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Found guilty, sentenced to 9 years. Reparations Order for victims pronounced by judges and is final.
Accused makes an admission of guilt at trial opening
On 22 August 2016, the trial in the case The Prosecutor v. Ahmad Al Faqi Al Mahdi opened before Trial Chamber VIII at the International Criminal Court (ICC) in The Hague, the Netherlands. Mr Al Mahdi admitted guilt as to the war crime consisting in the destruction of historical and religious monuments in Timbuktu (Mali), between around 30 June 2012 and 11 July 2012. This is the first international trial focusing on the destruction of historical and religious monuments, and the first ICC case where the defendant made an admission of guilt.
Found guilty, on 7 March 2014, as an accessory to one count of a crime against humanity (murder) and four counts of war crimes (murder, attacking a civilian population, destruction of property and pillaging) committed on 24 February 2003 during the attack on the village of Bogoro, in the Ituri district of the DRC. The judgment is final, as both the Defence and Prosecution withdrew their appeals on 25 June 2014. Sentenced to a total of 12 years' imprisonment; time spent in detention at the ICC – between 18 September 2007 and 23 May 2014 – was deducted from the sentence.
Order on victim reparations : 24 March 2017
Found guilty, on 14 March 2012, of the war crimes of enlisting and conscripting children under the age of 15 years and using them to participate actively in hostilities (child soldiers). Sentenced, on 10 July 2012, to a total of 14 years of imprisonment. Verdict and sentence confirmed by Appeals Chamber on 1 December 2014. On 19 December 2015, Mr Lubanga was transferred to a prison facility in the DRC to serve his sentence of imprisonment. On 15 March 2020, Thomas Lubanga was released after having served 14 years of imprisonment. The reparations proceedings for victims started on 7 August 2012.
On 8 July 2019, ICC Trial Chamber VI found Bosco Ntaganda guilty, beyond reasonable doubt, of 18 counts of war crimes and crimes against humanity, committed in Ituri, DRC, in 2002-2003. On 7 November 2019, Bosco Ntaganda was sentenced to a total of 30 years of imprisonment. The time he spent in ICC detention - from 22 March 2013 to 7 November 2019 - will be deducted from this sentence.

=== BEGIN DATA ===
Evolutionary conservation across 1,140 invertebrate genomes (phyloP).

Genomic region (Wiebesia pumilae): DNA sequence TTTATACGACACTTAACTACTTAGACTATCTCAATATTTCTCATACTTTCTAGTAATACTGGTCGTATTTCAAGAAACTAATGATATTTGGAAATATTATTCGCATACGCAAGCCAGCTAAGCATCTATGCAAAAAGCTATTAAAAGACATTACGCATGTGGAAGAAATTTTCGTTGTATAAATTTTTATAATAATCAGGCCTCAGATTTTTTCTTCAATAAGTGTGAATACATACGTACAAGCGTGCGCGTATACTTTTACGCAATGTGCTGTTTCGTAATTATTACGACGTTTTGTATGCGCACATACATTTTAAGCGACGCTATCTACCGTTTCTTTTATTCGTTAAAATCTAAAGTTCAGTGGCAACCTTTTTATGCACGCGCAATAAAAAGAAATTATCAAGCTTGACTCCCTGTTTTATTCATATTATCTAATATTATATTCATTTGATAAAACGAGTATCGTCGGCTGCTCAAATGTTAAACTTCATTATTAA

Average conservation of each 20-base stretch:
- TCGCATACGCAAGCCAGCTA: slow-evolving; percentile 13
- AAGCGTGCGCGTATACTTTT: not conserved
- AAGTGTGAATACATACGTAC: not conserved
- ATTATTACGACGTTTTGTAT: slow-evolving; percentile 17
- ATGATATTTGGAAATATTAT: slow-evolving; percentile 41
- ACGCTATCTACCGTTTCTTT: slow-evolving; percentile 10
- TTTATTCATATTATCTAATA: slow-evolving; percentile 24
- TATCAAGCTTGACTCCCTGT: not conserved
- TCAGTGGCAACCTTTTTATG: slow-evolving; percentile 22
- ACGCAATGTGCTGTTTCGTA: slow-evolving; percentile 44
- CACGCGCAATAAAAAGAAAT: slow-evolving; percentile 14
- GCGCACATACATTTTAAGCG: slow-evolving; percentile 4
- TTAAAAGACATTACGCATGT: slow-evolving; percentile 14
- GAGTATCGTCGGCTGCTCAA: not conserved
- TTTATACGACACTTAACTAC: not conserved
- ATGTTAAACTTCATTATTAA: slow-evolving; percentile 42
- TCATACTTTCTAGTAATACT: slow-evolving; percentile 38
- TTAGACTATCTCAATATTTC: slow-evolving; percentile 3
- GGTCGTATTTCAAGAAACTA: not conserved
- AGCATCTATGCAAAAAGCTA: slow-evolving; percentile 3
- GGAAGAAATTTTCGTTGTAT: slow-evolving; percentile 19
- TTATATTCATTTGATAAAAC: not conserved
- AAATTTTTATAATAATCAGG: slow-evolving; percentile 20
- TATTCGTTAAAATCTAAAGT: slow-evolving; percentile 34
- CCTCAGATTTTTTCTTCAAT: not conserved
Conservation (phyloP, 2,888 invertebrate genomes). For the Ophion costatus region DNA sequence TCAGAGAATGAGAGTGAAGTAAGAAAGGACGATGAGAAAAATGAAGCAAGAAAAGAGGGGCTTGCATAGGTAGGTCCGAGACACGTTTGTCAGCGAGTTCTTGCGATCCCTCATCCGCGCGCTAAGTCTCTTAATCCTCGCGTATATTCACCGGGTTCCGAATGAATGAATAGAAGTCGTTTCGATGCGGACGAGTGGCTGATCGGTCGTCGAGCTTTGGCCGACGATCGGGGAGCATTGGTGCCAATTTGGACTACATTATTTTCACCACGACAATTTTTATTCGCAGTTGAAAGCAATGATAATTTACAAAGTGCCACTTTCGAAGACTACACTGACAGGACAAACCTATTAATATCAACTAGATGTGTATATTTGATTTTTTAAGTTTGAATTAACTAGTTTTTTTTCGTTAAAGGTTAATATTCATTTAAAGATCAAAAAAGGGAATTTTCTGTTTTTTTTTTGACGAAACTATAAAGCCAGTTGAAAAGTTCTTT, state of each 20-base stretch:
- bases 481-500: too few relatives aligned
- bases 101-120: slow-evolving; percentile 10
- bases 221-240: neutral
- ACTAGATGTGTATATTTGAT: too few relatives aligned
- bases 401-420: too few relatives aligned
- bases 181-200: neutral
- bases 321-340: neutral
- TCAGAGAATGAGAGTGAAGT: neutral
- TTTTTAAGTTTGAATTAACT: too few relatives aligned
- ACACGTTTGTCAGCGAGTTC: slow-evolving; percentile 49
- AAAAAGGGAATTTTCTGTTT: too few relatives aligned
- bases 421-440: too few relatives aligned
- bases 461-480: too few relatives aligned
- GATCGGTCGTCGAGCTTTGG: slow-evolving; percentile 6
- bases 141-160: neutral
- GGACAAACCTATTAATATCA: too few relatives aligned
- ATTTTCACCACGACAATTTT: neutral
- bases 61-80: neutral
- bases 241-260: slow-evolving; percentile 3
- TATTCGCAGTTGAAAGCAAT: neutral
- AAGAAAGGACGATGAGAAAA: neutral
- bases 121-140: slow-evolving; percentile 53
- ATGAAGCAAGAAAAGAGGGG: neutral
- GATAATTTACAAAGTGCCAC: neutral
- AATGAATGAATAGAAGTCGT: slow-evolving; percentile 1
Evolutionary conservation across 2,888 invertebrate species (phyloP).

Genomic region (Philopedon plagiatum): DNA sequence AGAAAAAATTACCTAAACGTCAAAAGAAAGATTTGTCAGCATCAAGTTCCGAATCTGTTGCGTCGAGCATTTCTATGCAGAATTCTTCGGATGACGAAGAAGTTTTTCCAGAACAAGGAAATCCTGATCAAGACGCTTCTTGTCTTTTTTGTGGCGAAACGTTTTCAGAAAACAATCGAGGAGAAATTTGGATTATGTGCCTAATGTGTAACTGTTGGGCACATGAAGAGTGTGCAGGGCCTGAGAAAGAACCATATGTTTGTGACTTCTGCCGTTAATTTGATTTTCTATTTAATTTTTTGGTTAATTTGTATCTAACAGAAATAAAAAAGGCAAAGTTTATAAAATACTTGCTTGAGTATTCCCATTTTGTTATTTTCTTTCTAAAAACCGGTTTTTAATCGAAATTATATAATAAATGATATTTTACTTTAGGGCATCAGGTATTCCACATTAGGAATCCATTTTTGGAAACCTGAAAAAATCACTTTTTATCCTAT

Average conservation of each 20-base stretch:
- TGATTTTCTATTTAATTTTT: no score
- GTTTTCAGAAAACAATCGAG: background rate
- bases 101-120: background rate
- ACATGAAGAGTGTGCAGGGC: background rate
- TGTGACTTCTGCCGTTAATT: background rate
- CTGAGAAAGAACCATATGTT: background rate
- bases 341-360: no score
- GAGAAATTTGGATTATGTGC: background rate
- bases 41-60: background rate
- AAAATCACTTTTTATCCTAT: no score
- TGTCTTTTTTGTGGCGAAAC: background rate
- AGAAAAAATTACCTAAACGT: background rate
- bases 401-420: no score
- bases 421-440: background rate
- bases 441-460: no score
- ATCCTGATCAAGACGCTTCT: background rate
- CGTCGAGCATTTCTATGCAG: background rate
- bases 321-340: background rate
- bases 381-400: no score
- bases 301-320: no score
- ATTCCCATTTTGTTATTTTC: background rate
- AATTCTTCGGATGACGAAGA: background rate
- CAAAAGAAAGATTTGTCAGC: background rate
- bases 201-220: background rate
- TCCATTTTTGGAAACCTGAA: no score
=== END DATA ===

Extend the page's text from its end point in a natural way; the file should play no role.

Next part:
On 30 March 2021, the ICC Appeals Chamber confirmed the conviction and the sentence in this case. These two decisions are now final.
Next steps: On 8 March 2021, Trial Chamber VI delivered its Order on Reparations to victims against Mr Ntaganda.The Defence of Mr Ntaganda and the Legal Representative of one of the two groups of victims appealed the order. On 12 September 2022, the Appeals Chamber issued its judgment in the appeals and remanded several issues for the Trial Chamber to issue a new reparations order. On 14 July 2023, Trial Chamber II delivered an Addendum to the Reparations Order of 8 March 2021. Following this Addendum, the Chamber will rule on all aspects of the Draft Implementation Plan that do not require further submissions from the ICC Trust Fund for Victims or the parties.
On 14 December 2022, Mr Ntaganda was transferred to the Kingdom of Belgium to serve his sentence of imprisonment at the Leuze-en-Hainaut prison.
The trial began on 6 December 2016. The Prosecution and the Defence have completed the presentation of their evidence. The Legal Representatives of Victims also called witnesses to appear before the Chamber. On 12 December 2019, the presiding judge declared the closure of the submission of evidence in the case. The closing briefs were filed on 24 February 2020. The closing statements took place from 10 to 12 March 2020. On 4 February 2021, Trial Chamber IX found Dominic Ongwen guilty for a total of 61 crimes comprising crimes against humanity and war crimes, committed in Northern Uganda between 1 July 2002 and 31 December 2005. On 6 May 2021, Trial Chamber IX sentenced Dominic Ongwen to 25 years of imprisonment.
On 15 December 2022, the Appeals Chamber confirmed the decisions of Trial Chamber IX on Dominic Ongwen’s guilt and sentence.
Next steps: The conviction and the sentence are now final. The ICC Presidency shall designate a State of enforcement for the sentence. In the meantime, Mr Ongwen will remain in the ICC detention centre.
Furthermore, a phase dedicated to the reparations to victims is ongoing. On 6 May 2021, the Chamber issued an order for submissions on reparations.